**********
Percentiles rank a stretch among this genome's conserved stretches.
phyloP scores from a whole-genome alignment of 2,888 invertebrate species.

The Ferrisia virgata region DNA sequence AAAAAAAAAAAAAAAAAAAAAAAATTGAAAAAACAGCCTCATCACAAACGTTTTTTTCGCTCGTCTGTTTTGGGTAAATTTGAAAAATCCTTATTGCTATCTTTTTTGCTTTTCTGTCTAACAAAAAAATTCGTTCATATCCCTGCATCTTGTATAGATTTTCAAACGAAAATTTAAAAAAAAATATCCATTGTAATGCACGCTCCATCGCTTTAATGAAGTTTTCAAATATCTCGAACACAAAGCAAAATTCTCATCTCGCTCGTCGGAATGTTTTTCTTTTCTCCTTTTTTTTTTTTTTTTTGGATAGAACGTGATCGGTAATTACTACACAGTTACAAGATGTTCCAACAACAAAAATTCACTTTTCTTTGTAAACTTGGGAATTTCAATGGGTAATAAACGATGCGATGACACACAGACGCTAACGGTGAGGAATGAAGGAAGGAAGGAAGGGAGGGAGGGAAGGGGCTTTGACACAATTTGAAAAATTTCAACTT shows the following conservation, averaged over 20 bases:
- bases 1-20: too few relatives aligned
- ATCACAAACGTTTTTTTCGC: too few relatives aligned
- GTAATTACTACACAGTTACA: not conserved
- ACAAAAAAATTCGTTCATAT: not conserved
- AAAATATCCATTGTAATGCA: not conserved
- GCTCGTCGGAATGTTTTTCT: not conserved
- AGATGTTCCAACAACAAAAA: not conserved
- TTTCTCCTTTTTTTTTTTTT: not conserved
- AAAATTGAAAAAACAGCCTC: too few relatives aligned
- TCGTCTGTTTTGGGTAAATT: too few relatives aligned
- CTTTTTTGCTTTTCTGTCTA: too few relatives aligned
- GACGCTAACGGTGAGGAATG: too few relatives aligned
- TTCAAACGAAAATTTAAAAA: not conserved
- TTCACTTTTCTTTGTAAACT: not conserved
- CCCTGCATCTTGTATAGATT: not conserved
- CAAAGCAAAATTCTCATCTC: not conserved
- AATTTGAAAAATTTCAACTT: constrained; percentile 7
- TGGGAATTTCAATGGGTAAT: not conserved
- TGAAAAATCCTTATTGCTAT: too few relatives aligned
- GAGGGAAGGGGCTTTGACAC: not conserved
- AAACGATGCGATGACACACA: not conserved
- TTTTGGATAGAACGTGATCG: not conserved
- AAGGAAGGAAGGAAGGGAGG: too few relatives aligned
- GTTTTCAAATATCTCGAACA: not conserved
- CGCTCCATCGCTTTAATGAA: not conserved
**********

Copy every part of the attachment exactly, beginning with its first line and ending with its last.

Percentiles rank a stretch among this genome's conserved stretches.
phyloP scores from a whole-genome alignment of 2,888 invertebrate species.

The Ferrisia virgata region DNA sequence AAAAAAAAAAAAAAAAAAAAAAAATTGAAAAAACAGCCTCATCACAAACGTTTTTTTCGCTCGTCTGTTTTGGGTAAATTTGAAAAATCCTTATTGCTATCTTTTTTGCTTTTCTGTCTAACAAAAAAATTCGTTCATATCCCTGCATCTTGTATAGATTTTCAAACGAAAATTTAAAAAAAAATATCCATTGTAATGCACGCTCCATCGCTTTAATGAAGTTTTCAAATATCTCGAACACAAAGCAAAATTCTCATCTCGCTCGTCGGAATGTTTTTCTTTTCTCCTTTTTTTTTTTTTTTTTGGATAGAACGTGATCGGTAATTACTACACAGTTACAAGATGTTCCAACAACAAAAATTCACTTTTCTTTGTAAACTTGGGAATTTCAATGGGTAATAAACGATGCGATGACACACAGACGCTAACGGTGAGGAATGAAGGAAGGAAGGAAGGGAGGGAGGGAAGGGGCTTTGACACAATTTGAAAAATTTCAACTT shows the following conservation, averaged over 20 bases:
- bases 1-20: too few relatives aligned
- ATCACAAACGTTTTTTTCGC: too few relatives aligned
- GTAATTACTACACAGTTACA: not conserved
- ACAAAAAAATTCGTTCATAT: not conserved
- AAAATATCCATTGTAATGCA: not conserved
- GCTCGTCGGAATGTTTTTCT: not conserved
- AGATGTTCCAACAACAAAAA: not conserved
- TTTCTCCTTTTTTTTTTTTT: not conserved
- AAAATTGAAAAAACAGCCTC: too few relatives aligned
- TCGTCTGTTTTGGGTAAATT: too few relatives aligned
- CTTTTTTGCTTTTCTGTCTA: too few relatives aligned
- GACGCTAACGGTGAGGAATG: too few relatives aligned
- TTCAAACGAAAATTTAAAAA: not conserved
- TTCACTTTTCTTTGTAAACT: not conserved
- CCCTGCATCTTGTATAGATT: not conserved
- CAAAGCAAAATTCTCATCTC: not conserved
- AATTTGAAAAATTTCAACTT: constrained; percentile 7
- TGGGAATTTCAATGGGTAAT: not conserved
- TGAAAAATCCTTATTGCTAT: too few relatives aligned
- GAGGGAAGGGGCTTTGACAC: not conserved
- AAACGATGCGATGACACACA: not conserved
- TTTTGGATAGAACGTGATCG: not conserved
- AAGGAAGGAAGGAAGGGAGG: too few relatives aligned
- GTTTTCAAATATCTCGAACA: not conserved
- CGCTCCATCGCTTTAATGAA: not conserved